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Report of Discussion

Tuesday, 9 March 2004. A Discussion was held in the Senate-House of the Report of the General Board, dated 16 February 2004, on the Directorship of Continuing Education and Lifelong Learning (p. 480).

Professor G. R. EVANS:

Madam Deputy Vice-Chancellor, I am flattered and surprised that my remarks about Director's Chairs in the last Discussion (Reporter, p. 483) were so carefully listened to and reforms put in hand so quickly. For here we have a model of how to do it, constitutionally speaking, published in the same Reporter as my speech. A Directorship of Continuing Education and Lifelong Learning is an office, the General Board suddenly see, which might become much more attractive to applicants if it went with an actual Professorship. 'Of professorial level' suddenly won't do any more. Applicants might be misled into thinking they were getting a Professorship when they weren't. Moreover (everyone clap here) they recognize that in order to create a Professor out of this Director they will have to report again to the University, recommending the establishment of a single-tenure Professorship for a named person (p. 480).

Mind, we are not quite out of the wood yet, constitutionally. The Directorships which have been set up as offices hitherto have not all found their way into the necessary lists in schedules and Statutes and Ordinances to entitle their holder to the right to sabbatical leave. Nor is it clear that they all fall under the provisions of Statute D, II, 4, and impose that important requirement to foster 'education, religion, learning, and research'. One example has in the definition of the duties of the office only the requirement to 'administer' the Centre in question and to supervise the choice of research topics to go under its umbrella.

Some of our Directors are curious animals, neither academic (for they are not Lecturers, Senior Lecturers, Readers, or Professors) nor, as far as one can see, administrative, for they are not under the line management of the Registrary and they do not form part of the Unified Administrative Service.

So, if this new Director turns out not to be a Professor, what category of staff will he or she actually be in?

You will notice that there is reference in this Report to the provision of 'academic leadership' and of course if the Directorship goes with a Professorship there will be no problem about that. But if the appointee should turn out not to get a Professorship there will be a real constitutional difficulty. A number of institutions under the direct control of the General Board or otherwise roaming outside our home paddocks need rounding up into a corral to have their hooves and teeth inspected for Constitutional Foot and Mouth. Constitutional Foot and Mouth is highly infectious.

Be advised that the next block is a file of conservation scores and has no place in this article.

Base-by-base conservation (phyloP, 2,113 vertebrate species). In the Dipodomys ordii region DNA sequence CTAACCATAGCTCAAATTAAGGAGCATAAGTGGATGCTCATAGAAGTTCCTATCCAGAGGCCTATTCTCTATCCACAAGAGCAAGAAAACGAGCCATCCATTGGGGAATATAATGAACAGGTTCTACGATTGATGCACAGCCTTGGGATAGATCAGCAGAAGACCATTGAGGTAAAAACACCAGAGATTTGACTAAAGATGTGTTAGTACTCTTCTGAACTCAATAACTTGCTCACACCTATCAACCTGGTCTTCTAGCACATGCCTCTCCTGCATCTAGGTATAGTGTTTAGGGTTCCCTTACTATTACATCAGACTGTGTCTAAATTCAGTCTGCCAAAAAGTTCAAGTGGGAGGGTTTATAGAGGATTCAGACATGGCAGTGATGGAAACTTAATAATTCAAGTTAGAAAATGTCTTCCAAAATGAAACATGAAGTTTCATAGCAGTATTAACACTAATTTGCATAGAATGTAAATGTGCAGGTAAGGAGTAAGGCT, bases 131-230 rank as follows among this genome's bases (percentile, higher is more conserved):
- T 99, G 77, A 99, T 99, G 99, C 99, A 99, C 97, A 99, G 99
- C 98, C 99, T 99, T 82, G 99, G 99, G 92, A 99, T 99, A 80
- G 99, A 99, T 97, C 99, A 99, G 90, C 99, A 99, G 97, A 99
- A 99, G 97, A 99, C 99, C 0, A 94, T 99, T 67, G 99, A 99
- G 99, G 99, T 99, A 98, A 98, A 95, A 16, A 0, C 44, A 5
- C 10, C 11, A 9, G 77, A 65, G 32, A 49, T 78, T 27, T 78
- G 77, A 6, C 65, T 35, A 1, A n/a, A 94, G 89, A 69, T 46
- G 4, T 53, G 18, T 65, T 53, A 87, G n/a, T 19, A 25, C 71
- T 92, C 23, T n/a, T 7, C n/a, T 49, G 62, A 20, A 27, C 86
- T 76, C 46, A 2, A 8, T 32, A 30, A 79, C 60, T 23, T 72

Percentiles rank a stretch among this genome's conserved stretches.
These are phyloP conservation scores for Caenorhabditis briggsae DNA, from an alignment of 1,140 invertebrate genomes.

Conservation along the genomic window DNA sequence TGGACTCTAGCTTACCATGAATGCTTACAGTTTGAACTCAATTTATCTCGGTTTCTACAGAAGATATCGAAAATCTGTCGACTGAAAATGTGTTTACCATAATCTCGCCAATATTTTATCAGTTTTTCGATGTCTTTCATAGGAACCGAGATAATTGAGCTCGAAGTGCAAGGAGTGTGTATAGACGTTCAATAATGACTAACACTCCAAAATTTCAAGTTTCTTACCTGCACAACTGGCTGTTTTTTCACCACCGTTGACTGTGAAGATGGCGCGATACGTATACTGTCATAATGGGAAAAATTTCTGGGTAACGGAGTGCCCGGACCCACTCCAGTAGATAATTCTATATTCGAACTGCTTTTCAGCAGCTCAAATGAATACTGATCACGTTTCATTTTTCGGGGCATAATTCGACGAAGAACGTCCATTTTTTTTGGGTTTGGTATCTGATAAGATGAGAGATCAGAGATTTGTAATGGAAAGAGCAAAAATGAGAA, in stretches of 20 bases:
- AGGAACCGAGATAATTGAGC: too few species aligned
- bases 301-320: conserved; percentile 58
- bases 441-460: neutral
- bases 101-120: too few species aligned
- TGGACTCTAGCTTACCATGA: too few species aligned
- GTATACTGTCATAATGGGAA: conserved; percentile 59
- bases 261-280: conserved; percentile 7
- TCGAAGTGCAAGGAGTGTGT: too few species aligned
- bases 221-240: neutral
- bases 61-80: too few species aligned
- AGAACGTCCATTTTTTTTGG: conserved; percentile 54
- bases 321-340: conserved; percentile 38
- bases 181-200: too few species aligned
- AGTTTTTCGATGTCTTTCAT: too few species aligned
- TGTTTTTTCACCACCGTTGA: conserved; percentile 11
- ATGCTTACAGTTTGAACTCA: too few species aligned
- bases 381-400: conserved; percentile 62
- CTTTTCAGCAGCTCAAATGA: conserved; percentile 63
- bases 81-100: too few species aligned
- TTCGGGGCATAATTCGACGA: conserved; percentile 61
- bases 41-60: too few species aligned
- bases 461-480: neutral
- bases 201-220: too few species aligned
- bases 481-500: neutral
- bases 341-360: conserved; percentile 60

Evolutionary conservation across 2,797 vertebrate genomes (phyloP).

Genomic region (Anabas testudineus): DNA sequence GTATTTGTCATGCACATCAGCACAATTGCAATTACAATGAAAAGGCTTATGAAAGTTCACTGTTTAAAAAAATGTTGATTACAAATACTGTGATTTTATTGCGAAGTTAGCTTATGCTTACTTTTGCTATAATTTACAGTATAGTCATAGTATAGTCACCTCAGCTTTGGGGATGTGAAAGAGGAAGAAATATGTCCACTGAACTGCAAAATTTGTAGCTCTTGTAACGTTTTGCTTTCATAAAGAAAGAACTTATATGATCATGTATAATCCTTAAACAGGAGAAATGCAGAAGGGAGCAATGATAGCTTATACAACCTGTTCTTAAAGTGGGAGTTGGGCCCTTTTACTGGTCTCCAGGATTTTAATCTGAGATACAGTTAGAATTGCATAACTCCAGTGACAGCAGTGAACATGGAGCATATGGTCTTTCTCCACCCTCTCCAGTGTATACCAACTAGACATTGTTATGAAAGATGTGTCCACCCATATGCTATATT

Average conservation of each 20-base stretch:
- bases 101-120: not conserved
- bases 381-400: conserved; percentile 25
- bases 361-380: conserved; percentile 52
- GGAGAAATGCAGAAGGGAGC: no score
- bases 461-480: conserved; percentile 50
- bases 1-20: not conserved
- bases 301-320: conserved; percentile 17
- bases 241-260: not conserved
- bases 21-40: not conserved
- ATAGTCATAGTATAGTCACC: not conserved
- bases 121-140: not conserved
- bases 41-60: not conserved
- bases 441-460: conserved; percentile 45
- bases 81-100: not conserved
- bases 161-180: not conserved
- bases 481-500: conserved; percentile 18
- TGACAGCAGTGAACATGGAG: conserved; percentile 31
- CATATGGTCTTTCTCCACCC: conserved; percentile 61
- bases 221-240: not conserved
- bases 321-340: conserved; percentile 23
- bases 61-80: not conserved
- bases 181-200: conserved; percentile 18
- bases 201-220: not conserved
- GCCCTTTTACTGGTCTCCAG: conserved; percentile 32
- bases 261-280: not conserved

Where such Directorships are in institutions under the supervision of the General Board I do not think they should be offering teaching on their own authority outside the Tripos structure, without some carefully articulated statutory protections.

Continuing Education and Lifelong Learning are a good thing. But if you look into the detail of what is being offered under this umbrella you will come away puzzled about some of the courses and their relation to the exercise of our degree-awarding powers. There are the ones which offer College but not University membership on completion (to get round the requirements of Statute G). I am not at all happy about a Director, Professor or not, being the principal adviser to the Council for Lifelong Learning and in effect it seems, the University's strategy-maker in this area 'of continuing education as a core element in the University's mission and the need to develop a University-wide strategy for future development in this area'. The signs so far are that 'strategy' is too strong a word for a muddle of ad hoc developments.

And there is Oxford leaving us at the starting gate again with its first-rate balanced consultation document on Academic Strategy (http://www.admin.ox.ac.uk/epsc/oxonly/acstrategy.shtml and see the current Blueprint) from which it intends to begin to construct the Corporate Plan it has to submit to HEFCE this summer. Where is our equivalent consultation? No hint in this Report of anything like it being under way. Could the relevant Pro-Vice-Chancellor come back to us on that, please, since I understand the work has begun and we would very much like to see what is in our equivalent document?

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Cambridge University Reporter 17 March 2004
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